HVAC design involves working with contractors and architects to design effective HVAC systems in places such as private homes and commercial properties. HVAC design certificate programs provide technical training in the fundamentals of installing, operating, and maintaining heating and cooling systems. Programs last six months to one year. Several different organizations offer certification for trained HVAC workers.
Certificate Programs of Achievement in HVAC Design
HVAC design programs include comprehensive courses in HVAC systems so that students are prepared for basic installation and repair, as well as design courses from an engineering perspective. These programs also include training in safety practices, environmental hazards, and the handling of refrigerants. Some programs include traditional and computer-aided drafting courses to provide students with more in-depth system design training. Common courses include the following:
- Designing cooling and heating systems
- Electricity and electronics
- Fundamentals of HVAC engineering
- HVAC design calculations
- Ductwork and piping systems design
- Environmental issues in HVAC design
Employment Outlook and Salary Information
Though HVAC design certificate programs are relevant to fields such as engineering and construction management, they are most often pursued by those interested in advancement in HVAC positions. According to the U.S. Bureau of Labor Statistics (BLS), over 292,000 people were employed in the general field of HVAC mechanics and installers in 2014. From 2014 to 2024, jobs in HVAC fields were expected to increase by 14%. Those trained in HVAC design are anticipated to be in demand as homeowners and commercial property owners remodel current HVAC systems with more environmentally friendly, energy efficient designs. As of May 2015, the median hourly wage of HVAC mechanics and installers was $21.69.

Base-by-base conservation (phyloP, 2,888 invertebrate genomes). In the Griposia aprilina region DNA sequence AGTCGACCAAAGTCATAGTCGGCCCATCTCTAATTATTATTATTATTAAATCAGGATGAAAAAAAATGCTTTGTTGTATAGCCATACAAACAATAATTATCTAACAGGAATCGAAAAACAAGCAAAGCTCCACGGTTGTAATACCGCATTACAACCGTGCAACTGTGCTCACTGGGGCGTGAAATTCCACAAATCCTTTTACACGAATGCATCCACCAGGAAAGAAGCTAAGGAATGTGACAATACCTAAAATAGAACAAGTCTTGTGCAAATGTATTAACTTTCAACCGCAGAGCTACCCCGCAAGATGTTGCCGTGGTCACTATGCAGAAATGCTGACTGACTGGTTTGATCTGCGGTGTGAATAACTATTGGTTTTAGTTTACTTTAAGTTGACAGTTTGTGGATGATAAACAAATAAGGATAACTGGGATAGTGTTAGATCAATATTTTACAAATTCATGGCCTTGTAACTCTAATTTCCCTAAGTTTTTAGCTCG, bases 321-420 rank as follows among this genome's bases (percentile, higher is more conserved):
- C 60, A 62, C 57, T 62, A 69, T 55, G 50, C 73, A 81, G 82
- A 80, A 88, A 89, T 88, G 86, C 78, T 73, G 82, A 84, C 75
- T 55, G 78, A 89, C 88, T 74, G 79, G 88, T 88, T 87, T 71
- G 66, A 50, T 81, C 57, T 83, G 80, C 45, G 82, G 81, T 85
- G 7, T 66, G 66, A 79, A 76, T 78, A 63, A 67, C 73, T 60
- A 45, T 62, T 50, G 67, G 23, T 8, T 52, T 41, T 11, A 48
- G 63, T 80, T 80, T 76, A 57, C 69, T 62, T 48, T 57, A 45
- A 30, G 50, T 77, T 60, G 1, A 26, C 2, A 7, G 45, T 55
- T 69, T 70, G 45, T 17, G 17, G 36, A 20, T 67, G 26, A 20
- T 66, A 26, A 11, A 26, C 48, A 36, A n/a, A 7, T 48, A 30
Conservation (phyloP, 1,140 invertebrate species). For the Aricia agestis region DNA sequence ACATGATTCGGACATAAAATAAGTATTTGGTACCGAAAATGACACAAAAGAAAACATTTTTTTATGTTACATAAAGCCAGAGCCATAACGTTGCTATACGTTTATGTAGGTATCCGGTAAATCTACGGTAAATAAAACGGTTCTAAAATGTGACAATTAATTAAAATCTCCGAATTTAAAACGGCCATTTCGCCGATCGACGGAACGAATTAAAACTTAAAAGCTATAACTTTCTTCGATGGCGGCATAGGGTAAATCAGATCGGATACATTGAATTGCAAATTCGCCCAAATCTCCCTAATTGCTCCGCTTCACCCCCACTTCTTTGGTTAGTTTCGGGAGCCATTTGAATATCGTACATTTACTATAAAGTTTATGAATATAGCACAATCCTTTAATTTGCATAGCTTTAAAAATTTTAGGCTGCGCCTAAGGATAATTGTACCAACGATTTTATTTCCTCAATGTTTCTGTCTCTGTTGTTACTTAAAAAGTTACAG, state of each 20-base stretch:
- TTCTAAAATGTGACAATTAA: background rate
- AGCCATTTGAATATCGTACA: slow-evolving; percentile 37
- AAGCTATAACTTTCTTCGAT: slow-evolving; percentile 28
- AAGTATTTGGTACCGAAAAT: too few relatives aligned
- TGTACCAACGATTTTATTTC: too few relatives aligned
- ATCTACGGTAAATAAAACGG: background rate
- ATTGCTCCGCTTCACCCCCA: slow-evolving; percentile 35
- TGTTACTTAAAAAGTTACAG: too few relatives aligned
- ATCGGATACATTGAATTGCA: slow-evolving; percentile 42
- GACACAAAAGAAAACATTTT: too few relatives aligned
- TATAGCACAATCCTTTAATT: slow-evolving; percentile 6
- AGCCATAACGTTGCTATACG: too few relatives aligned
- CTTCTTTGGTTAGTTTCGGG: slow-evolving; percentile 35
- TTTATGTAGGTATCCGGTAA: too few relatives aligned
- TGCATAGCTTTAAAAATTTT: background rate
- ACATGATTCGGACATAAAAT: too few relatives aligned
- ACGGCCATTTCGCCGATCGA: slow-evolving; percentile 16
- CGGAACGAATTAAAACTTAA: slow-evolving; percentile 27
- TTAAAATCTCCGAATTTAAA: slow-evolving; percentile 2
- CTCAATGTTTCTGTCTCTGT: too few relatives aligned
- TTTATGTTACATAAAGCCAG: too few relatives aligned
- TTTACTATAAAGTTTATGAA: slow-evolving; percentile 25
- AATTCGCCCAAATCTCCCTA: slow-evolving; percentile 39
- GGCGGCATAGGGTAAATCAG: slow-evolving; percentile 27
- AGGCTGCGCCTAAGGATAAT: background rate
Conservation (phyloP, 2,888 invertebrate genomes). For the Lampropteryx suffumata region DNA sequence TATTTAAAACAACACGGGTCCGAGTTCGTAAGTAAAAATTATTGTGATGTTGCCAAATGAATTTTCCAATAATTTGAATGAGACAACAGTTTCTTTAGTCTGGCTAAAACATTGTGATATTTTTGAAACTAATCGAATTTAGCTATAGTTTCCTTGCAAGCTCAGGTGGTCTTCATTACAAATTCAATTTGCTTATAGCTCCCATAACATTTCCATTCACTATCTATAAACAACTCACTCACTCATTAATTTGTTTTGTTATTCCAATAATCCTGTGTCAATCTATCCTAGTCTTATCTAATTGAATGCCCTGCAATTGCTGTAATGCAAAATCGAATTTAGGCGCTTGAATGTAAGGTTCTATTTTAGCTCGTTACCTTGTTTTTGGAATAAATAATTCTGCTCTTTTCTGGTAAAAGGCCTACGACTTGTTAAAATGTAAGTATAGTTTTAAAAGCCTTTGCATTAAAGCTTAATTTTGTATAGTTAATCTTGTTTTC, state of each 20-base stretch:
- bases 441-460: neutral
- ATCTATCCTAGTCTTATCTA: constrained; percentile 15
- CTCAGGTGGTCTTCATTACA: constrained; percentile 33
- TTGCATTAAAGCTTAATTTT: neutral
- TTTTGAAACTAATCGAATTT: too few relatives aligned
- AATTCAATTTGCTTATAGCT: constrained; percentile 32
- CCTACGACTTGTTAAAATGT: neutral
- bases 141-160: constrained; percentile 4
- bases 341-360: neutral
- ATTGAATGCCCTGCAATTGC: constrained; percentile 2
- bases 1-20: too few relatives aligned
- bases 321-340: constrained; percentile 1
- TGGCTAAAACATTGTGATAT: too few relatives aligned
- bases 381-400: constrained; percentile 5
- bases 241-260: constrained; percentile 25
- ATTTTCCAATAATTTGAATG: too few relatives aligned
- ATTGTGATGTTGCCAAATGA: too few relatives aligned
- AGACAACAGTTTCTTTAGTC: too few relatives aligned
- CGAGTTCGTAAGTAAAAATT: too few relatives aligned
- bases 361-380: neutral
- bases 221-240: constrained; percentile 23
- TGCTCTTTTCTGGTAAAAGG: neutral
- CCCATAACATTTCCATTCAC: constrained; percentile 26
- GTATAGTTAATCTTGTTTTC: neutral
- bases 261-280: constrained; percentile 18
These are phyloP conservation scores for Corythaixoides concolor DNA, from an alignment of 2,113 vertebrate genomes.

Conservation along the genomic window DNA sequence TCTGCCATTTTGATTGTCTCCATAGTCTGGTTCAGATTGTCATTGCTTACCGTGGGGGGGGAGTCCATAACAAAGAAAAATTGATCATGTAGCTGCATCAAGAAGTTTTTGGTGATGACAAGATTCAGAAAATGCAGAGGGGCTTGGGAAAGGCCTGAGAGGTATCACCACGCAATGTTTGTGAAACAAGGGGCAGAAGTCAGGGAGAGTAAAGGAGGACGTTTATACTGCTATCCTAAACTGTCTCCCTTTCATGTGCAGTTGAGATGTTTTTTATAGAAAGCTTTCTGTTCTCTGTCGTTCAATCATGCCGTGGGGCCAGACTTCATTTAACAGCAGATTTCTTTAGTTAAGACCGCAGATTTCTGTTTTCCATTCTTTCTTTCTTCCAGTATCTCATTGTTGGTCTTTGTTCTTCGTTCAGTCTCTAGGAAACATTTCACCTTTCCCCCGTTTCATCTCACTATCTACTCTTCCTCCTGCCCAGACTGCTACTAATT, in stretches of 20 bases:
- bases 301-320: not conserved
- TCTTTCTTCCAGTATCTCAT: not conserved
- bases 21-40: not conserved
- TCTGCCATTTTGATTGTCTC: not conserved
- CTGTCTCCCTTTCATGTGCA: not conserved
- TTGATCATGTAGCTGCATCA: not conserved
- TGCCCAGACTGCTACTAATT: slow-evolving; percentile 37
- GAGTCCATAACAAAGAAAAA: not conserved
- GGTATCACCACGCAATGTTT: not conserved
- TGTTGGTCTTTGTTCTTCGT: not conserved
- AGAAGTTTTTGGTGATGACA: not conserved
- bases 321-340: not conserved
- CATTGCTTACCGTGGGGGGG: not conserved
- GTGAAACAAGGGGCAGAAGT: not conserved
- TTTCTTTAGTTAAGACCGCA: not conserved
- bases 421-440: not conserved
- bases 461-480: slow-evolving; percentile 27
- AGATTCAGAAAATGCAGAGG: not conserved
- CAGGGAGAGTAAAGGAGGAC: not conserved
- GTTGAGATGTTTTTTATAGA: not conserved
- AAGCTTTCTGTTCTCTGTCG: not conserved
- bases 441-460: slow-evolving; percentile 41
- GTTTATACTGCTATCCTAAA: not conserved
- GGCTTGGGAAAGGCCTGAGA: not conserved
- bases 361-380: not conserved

The HVAC industry offers a variety of certification options. Depending on the exam an individual is interested in, practical experience in HVAC installation, maintenance, and repair is required.
Industry Competency Examinations (ICE) Certification
The ICE exams are among the most common HVAC certification exams. They measure entry-level skills based upon standards set by multiple organizations, including the Air Conditioning and Refrigeration Institute, the Heating, Air Conditioning and Refrigeration Distributors International and the Plumbing, Heating, Cooling Contractors Association. The three ICE exams that HVAC technicians can take cover the following:
- Residential air conditioning and heating
- Light commercial air conditioning and heating
- Commercial refrigeration
North American Technician Excellence (NATE) Certification
NATE is a non-profit organization offering HVAC NATE certification. To receive NATE certification, individuals must pass a core test and a specialty test. Though formal education is not required to take the NATE exams, they test students at a more advanced level than the ICE exams and significant prior work experience is strongly recommended. Certification, which is good for five years, is available in:
- Air distribution
- Hydronics oil
- Gas furnaces
- HVAC efficiency analysis
HVAC Excellence Advanced Certification
HVAC Excellence offers advanced certification for experienced HVAC technicians. For individuals with at least two years of HVAC experience, HVAC Excellence offers Professional Level certification through a series of written examinations in areas including residential air conditioning and heat pump service. For HVAC technicians with at least three years of experience, HVAC Excellence offers the Master Specialist certification; exams at this level cover topics including light commercial air conditioning and combustion analysis.
Those wanting to study HVAC design can enroll in a certificate program. Certification is available to HVAC professionals through numerous professional organizations in the field and typically requires passing an exam.